Reading Group Guide
Apart from the Crowd
In a small town in
Sam, the mysterious American who moves in next door to Mary, knows about addiction all too well; he’s come to this quiet Irish town to escape the private—and public—demons of his past, and to learn to accept himself, flaws and all. All Sam really wants is some nice, quiet isolation—but he finds himself irresistibly drawn to Mary and to the people of Kenmare. Mary’s cousin, Ivan, despite the trouble in his marriage, always has a kind word and a smile for Sam, and Mary herself seems to understand him better than anyone has before.
As these five people face daily struggles both great and trivial, they are brought together in unexpected ways and provide support when it’s least expected. Though some might call them “hopeless cases,” they will ultimately save themselves by saving each other.
Questions and Topics of Discussion
- On page 5 of the novel, we discover that Mary’s son Ben had died: “She smiled at him, now dead as long as he lived, he in turn smiling back at her, locked in time, forever a five-year-old, and forever smiling.” The novel often utilizes this mechanism of gradually leading up to an unexpected revelation about a character’s life; the same happens, on a much larger scale, with Sam’s secret. How did this technique influence your reading? How did the early revelation of her son’s death color your perception of Mary herself?
- How did you feel about the novel’s treatment of addiction? Was it too sensitive, too harsh, or merely realistic? Both Sam and Penny struggle with different forms of addiction; at what moments in the novel did you feel each of their struggles most acutely? Why?
- Apart from the Crowd is written in the third person, and the omniscient narration skips among all of the major characters. Did you like this technique? Which character’s perspective was most enjoyable for you? Was there a character that you did not like?
- Penny and Adam’s relationship is wrought with emotion, tears and grief throughout the novel. Which one do you blame more for the situation in which they find themselves? Do you think the novel itself places more blame on one or the other? Is there a moral authority or judgment in the novel? If so, what is it?
- On page 103, Sam remembers his feelings after his grandmother’s stroke: “Her loss in his life and the fear for her future threatened his very sanity but the worst of it was his own impotency. He couldn’t break her out and take her away to a better place. . . . She had given him everything and he had let her down.” Do you think this sense of responsibility for others is consistent for Sam throughout the novel? Why? How does his relationship with Mia reflect that sense? Did you feel that his interaction with her was selfish or selfless?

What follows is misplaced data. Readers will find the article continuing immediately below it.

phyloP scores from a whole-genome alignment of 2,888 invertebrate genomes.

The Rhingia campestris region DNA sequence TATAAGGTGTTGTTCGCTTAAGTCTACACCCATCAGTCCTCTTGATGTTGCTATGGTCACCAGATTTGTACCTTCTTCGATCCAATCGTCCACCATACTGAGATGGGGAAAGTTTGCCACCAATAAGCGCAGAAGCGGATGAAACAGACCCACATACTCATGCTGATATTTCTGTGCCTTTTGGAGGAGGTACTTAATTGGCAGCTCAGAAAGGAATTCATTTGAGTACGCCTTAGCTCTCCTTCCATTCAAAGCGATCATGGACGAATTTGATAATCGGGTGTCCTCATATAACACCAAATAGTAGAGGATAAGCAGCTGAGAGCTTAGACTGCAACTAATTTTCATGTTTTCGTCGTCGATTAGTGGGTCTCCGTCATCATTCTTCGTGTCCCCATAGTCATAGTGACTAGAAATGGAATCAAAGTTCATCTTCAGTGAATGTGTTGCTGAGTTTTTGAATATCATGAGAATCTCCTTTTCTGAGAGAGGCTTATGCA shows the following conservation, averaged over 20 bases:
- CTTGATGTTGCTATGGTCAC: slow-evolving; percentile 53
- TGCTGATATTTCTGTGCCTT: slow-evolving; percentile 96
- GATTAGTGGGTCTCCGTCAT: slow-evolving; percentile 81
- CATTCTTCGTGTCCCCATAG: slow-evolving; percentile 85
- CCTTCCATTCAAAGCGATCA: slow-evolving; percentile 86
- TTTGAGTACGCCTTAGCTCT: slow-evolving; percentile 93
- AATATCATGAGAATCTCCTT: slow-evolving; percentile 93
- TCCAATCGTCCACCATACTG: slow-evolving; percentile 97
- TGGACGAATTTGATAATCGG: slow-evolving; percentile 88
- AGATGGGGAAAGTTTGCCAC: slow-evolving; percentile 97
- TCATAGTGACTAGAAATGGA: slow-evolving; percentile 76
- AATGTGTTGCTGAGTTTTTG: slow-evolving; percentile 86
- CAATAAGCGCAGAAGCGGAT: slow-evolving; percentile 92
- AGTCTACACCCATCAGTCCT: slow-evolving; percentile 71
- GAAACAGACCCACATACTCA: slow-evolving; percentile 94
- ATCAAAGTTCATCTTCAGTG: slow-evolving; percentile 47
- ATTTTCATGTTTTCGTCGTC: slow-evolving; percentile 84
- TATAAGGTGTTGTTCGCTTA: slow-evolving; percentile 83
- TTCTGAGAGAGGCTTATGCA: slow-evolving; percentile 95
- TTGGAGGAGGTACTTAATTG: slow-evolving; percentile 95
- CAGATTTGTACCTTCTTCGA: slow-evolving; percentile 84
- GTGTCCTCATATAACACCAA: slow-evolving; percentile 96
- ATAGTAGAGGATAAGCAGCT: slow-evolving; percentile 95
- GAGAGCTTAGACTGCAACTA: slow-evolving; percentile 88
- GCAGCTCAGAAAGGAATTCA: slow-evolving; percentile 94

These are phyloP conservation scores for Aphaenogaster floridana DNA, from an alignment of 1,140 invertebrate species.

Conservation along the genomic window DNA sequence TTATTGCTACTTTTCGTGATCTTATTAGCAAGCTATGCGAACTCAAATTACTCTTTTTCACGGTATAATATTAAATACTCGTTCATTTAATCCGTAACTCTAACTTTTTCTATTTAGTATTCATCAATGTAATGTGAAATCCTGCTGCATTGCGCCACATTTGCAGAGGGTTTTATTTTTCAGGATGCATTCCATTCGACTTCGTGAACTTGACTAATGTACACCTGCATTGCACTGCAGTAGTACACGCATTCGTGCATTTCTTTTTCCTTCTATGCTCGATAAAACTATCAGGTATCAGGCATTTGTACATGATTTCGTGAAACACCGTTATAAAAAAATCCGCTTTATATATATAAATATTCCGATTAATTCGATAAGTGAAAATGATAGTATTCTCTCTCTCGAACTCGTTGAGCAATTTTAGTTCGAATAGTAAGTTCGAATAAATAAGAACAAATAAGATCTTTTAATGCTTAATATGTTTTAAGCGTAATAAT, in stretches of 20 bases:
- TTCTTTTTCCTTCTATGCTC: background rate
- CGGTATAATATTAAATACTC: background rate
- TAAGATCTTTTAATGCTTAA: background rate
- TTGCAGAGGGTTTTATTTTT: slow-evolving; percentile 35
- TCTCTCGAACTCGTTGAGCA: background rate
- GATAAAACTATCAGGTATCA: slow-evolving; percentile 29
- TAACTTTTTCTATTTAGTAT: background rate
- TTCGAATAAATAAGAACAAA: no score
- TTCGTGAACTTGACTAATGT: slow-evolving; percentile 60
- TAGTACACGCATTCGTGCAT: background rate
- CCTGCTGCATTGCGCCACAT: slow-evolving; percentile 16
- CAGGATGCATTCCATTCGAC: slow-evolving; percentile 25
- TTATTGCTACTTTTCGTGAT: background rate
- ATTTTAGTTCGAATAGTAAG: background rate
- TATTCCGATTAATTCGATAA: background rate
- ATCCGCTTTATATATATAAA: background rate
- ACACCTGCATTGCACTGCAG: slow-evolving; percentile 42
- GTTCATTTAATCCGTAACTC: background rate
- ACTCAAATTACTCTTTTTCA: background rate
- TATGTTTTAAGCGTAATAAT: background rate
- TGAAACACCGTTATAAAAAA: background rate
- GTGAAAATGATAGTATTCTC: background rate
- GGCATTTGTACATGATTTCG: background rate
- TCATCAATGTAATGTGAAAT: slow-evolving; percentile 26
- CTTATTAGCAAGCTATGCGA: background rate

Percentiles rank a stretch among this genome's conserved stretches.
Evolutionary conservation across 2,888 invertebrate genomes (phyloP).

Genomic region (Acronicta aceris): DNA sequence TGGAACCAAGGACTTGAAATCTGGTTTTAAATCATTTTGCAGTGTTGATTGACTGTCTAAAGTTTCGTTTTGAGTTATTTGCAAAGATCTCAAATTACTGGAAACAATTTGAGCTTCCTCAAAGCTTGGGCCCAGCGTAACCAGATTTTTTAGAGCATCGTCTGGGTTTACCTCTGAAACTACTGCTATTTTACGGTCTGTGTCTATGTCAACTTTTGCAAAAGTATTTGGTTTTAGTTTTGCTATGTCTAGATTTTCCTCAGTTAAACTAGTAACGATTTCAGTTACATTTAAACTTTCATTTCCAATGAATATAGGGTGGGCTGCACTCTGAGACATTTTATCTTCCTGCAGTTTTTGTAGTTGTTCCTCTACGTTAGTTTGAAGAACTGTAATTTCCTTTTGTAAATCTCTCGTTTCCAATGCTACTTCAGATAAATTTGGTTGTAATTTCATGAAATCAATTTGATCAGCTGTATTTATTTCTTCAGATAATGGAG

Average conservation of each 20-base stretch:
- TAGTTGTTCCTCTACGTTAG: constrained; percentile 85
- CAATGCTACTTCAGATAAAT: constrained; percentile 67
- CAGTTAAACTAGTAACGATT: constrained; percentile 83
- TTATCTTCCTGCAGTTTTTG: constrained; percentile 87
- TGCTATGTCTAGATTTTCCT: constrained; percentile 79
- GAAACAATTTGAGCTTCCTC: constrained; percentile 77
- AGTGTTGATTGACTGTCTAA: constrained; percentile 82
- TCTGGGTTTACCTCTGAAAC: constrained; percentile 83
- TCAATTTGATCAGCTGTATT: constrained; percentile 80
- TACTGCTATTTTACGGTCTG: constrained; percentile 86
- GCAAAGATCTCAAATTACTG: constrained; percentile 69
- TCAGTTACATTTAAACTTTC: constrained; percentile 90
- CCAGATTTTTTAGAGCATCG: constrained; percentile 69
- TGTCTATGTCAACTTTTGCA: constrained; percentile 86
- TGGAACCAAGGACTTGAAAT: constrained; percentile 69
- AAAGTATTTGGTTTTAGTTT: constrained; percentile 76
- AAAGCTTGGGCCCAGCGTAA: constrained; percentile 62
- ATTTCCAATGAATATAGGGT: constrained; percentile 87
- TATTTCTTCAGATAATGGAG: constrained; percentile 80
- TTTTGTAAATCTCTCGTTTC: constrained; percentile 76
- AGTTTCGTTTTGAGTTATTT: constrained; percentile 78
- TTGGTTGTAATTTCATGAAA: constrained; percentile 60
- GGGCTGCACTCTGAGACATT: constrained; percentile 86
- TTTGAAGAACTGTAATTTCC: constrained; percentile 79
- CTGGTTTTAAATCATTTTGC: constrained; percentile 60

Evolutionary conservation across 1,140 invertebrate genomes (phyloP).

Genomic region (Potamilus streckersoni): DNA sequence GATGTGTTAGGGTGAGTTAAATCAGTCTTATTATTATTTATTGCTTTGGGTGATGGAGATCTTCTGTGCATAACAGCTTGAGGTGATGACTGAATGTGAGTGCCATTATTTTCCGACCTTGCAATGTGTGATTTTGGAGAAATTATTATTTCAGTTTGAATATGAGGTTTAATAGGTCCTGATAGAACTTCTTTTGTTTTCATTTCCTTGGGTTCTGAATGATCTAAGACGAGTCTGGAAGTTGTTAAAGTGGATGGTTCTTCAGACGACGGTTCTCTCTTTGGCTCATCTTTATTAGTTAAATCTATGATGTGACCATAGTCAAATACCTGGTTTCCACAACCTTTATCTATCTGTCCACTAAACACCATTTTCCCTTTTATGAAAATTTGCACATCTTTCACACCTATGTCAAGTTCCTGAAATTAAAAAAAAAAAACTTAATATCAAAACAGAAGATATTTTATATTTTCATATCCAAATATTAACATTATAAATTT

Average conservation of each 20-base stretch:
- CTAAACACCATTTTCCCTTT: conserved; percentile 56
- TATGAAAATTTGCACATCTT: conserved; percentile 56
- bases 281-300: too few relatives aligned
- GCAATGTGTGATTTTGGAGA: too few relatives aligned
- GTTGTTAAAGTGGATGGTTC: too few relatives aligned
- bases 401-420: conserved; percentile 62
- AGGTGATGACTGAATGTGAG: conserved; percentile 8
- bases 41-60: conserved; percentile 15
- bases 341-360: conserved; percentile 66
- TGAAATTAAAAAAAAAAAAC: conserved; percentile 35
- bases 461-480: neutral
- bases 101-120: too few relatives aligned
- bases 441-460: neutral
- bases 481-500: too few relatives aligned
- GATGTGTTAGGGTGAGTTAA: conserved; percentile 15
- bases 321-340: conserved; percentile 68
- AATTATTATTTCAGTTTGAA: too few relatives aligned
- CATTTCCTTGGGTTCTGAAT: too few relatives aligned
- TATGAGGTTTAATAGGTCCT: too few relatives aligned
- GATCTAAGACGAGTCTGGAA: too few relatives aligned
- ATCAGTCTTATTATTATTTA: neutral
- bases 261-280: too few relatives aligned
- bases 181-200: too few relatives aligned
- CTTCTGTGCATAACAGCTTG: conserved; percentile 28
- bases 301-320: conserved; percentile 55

- What did you think of the presentation of gender in the novel? Does the novel have a feminist or anti-feminist outlook, or neither? How do the women in the novel occupy both traditional and untraditional gender roles? The men?
- On page 247, Mary says that her understanding of God changed when she realized “the world doesn’t revolve around me. . . . those who had gone on before had merely followed their own path as opposed to being a casualty on mine.” How does each character come to this realization in the novel, spiritually or otherwise? Who do you think is the wisest character in the novel? Who has the least self-awareness?
- Sam, despite his growing attraction to Mary, questions its origins on page 269: “He worried that he was attaching feelings to this woman in a bid to escape from himself.” Did you believe that the attraction between Sam and Mary was authentic, or did you have doubts like Sam’s? Although their connection is often acknowledged, Sam and Mary never consummate that connection – they hardly even speak of it to each other. Did you like the novel’s subtle presentation of their relationship, or would you have preferred it to be more overt?
- On page 334, Mary tells Sam, “Everybody lies.” What are the lies in this novel? Which lies do you think are most destructive? When did the lying – the lie itself, the liar, or the one being lied to – surprise you? When did you expect it to occur? Do you think the characters have reached a level of honesty with each other by the end of the novel?
- How does the novel define love? Which relationship in the novel is the purest example of that love? Why?
- The novel ends with an epilogue that takes place in
, and describes a reunion between Mary and Sam. Did you like the ending, or would you have preferred something different? What else would you have liked to see in the epilogue? What do you think happens to the characters after the book ends? New York
Tips to Enhance Your Bookclub
- To recreate the novel’s Irish setting and provide a connection with Mary’s occupation, create a pub-like atmosphere at your meeting. You can serve popcorn shrimp and fries as a “fish and chips” snack, and the only true Irish beverage – Guinness. (You can find a recipe for popcorn shrimp here: http://www.foodnetwork.com/food/recipes/recipe/0,1977,FOOD_9936_31050,00.html).
- On page 197, Penny says that Mary “lives her life to a soundtrack.” Before the meeting, ask each book club member to email the host with the song that reminds her of an important time in her life. The host can prepare a CD of the collected songs and play it at the meeting.
- One of Mary’s passions, and one of her methods for dealing with loss, is her photography. Organize a group outing to a local photography exhibit – or, better yet, provide each member with a disposable camera and visit a local landmark to take photographs. You can have the photographs developed and pick your favorites at the next meeting.
- Addiction plays a large part in the novel. Get your group involved and help a local addiction service. You can look for local services online.